So, things were still cool, classes were going on fine. That was how Unilag announced that the upcoming convocation ceremony had been postponed.


The next Monday, we were on our way to class for a test when we got the news that the ASUU (Academic Staff Union of Universities) strike had begun. So for the first week of ASUU strike, COVID-19 was in Lagos but we didn’t see it as a serious thing. 

During the second week of the strike, DSA (Dean of Students Affairs) sent a message on Friday saying that all students should prepare to leave before 4 pm the next day.

The very next day?

Exactly. I already planned to leave that Friday because of the virus and of course, we weren’t going to have classes. All these happened between March 7th and March 20th. On March 20th, I was already home, today is March 31st, I have been home for 11 days. 

We don’t have any plans, no lecturers have reached out to us to tell us what to read, there is no online class. By the time we resume, Unilag will rush us.

I was going to ask that question. Looking backwards and then forward, how do you think this will affect your education?

Looking backwards, I was glad about the ASUU strike. But looking forward, this virus is going to make things difficult for students. We don’t even know when it will end, we don’t know what we will meet when we resume, we don’t know how the academic calendar will be affected. We haven’t heard anything from our lecturers, there is no communication whatsoever for online classes. 

You know how we have this document for GST (General Studies) that has everything you need for the exam? I was expecting some of our lecturers to do the same, compile their course-work and share on the group chat, it’s not rocket science.

I mean, we are not students anymore, we are just in-between life.

I understand that you are interested in current happenings, how do you think the government handled the situation?

Honestly, I am impressed with the government of Lagos state. It feels like SanwoOlu is making up for the Okada ban. The only mistake made was the late closure of the airports and the spread from one state to another. The federal government should have banned incoming flights and interstate transportation. Now it’s almost everywhere, not every state can handle it as Sanwo-Olu has done.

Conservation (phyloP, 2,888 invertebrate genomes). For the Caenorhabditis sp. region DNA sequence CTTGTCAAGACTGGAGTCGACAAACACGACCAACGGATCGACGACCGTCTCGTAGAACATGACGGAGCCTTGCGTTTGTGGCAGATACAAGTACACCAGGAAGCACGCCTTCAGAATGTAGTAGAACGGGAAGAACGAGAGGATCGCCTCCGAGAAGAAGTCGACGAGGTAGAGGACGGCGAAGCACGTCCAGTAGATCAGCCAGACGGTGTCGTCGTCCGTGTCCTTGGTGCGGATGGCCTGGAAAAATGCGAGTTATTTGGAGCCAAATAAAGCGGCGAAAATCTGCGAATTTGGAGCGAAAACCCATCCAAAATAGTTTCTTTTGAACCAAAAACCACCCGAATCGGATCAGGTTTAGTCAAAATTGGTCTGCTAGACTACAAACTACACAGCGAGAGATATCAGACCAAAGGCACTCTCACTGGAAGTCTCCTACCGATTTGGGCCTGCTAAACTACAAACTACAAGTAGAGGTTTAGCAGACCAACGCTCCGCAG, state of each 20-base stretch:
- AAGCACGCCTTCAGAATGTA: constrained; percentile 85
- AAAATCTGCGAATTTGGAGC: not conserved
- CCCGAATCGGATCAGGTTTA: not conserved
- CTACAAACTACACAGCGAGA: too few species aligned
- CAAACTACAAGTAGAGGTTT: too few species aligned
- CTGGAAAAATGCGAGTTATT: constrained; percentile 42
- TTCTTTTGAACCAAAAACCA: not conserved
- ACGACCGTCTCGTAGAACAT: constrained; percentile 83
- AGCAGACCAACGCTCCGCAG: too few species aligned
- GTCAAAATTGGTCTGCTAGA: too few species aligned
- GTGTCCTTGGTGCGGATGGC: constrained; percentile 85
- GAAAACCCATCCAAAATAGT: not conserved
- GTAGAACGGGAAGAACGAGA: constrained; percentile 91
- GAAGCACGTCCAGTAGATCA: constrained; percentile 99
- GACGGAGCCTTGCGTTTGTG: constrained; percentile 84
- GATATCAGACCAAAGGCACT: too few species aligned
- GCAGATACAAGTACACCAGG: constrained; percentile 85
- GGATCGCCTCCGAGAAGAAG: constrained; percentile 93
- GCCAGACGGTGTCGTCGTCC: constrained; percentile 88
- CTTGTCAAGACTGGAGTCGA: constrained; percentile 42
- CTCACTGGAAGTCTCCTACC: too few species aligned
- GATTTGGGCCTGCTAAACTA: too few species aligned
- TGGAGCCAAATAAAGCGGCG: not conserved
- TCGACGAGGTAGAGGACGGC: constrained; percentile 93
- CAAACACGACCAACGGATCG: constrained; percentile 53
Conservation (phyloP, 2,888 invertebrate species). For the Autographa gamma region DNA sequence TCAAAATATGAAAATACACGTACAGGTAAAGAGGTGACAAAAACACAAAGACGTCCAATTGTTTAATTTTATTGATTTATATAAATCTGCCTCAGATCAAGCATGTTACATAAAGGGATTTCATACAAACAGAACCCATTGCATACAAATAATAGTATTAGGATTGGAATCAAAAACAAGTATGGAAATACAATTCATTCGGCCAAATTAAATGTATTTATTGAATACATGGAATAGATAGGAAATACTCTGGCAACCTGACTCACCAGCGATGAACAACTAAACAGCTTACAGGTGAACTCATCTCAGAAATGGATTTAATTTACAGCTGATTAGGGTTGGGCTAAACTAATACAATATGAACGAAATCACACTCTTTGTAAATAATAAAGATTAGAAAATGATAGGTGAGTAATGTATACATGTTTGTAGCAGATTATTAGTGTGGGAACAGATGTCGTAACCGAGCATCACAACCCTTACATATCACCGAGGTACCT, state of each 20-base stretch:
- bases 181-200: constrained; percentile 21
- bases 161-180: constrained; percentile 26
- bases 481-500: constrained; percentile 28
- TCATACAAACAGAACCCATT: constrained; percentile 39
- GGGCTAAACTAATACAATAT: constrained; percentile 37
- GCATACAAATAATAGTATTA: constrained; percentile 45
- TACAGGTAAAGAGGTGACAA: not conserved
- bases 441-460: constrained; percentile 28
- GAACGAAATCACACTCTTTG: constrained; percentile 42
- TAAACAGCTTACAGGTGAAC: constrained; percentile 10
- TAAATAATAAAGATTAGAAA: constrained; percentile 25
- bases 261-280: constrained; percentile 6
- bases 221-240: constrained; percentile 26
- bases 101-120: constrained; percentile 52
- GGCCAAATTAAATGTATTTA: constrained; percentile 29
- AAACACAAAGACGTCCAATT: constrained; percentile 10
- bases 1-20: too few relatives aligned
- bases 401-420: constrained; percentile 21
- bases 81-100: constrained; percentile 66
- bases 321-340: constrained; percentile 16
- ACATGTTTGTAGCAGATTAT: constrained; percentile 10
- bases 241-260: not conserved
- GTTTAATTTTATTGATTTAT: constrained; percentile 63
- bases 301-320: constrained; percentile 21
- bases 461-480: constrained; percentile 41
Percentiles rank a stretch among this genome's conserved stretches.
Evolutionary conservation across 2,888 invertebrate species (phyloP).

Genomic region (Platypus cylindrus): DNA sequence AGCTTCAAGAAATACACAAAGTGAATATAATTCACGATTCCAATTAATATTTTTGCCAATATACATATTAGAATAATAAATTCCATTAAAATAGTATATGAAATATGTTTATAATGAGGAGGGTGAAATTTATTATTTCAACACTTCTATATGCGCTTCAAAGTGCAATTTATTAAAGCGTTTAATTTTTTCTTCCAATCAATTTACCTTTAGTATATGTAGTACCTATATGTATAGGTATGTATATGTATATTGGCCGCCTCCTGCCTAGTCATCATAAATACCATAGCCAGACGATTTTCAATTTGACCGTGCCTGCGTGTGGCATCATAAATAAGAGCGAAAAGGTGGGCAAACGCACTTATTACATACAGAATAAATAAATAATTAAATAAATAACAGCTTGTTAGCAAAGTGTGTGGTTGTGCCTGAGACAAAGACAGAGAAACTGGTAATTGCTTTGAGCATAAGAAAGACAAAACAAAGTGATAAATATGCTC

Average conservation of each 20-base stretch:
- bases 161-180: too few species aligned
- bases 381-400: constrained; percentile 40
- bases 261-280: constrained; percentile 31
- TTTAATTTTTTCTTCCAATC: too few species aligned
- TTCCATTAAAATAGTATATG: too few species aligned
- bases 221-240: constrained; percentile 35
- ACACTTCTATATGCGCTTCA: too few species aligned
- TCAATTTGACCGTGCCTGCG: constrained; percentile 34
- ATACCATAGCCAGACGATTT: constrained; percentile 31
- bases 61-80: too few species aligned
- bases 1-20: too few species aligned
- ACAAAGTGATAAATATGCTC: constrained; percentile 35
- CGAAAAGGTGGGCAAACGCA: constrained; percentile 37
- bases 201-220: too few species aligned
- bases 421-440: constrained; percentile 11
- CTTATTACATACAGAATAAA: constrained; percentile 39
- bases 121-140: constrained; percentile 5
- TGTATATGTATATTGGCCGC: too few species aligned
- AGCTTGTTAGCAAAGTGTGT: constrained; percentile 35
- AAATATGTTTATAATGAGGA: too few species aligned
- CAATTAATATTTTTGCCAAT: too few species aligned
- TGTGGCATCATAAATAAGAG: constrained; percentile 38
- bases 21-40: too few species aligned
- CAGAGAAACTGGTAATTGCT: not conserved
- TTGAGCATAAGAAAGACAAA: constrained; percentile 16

Tell me something interesting; your transition from home to school. 

Actually, before leaving school, I had written my strategies; my mental coping strategies. I called it home coping strategies, things that will keep me grounded when I get home.

To tell you the truth, that was not needed because we have help now that makes all the difference for all of us. The responsibilities at home are now divided. Although for an average student, I can tell you that it is not going to be easy. For example, my roommate is from a family of 5 and she is the one that is relied on for domestic tasks. She didn’t want to go home. She also had a rift with her mother before coming to school and her mum had not forgiven her, so she was looking for ways to avoid going home. Now she is home and she is surviving.

How did your typical Nigerian mum handle this pandemic?

My mum is handling it well. She doesn’t do all those ‘drink palm oil’. She is enlightened about the virus and keeps up with the news. She stocked up the house about three times for us.

How scared are you? How are you taking this?

I’ve had about three incidents when I thought I caught Covid19.

Gist me. 

I was on a bus, someone coughed in front of me, another coughed beside me. All through that day, I felt sick.

I thought – Yes, this is finally it. How am I going to break it to my family that I have the virus?

Is that you Rona?

*laughs* The other time, it was malaria I had to treat. The point is we see people recovering and people dying, it’s not a death sentence. It’s not something that should strike irrational fear.

The thing is you have to be aware that if you put yourself at risk, you don’t know the underlying factors present in you.

For example, I heard of a woman that was discharged and left the hospital with pneumonia and sepsis.

I’m very conscious of the fact that if I put myself at risk, I will be affecting other people. My brother is asthmatic and has a history of pneumonia so his lungs aren’t the best. My mom is a senior citizen and I wouldn’t want to experiment that with my mother. So, I am in-between knowing that it’s not a death sentence and being wary of catching it because it can’t be good for those around me.

I am taking the middle course, I am not so afraid, neither am I nonchalant about the situation.

You’re in your early 20s. How has this changed your perspective on life?

We are not unique.

Now I see, we are not unique in any way. We are like other generations, helpless. It makes me think of the deaths occurring in Italy and Spain. This life is fickle, honestly.

I used to think that because it’s 2020, the world has gotten to a level of advancement, in the sense that things like COVID-19 should be treated in one week; just find a cure, let’s move on with life.

Final word?

A lot of people feel that Covid19 has halted life. I just want you to know that it was bound to happen, and it happened now. There is nothing special about it happening in 2020.

There are a lot of people that are unsure of whether they will find something to eat tomorrow because of this pandemic, don’t just think of yourself, think of how unprivileged others are.

Also, this is the time for people to realise that capitalism isn’t it, we should add some socialism to it; look out for our neighbours.

Thank you for your time.

Thank you, bye-bye…. and wash your hands!

 Interview by Faridah Bakare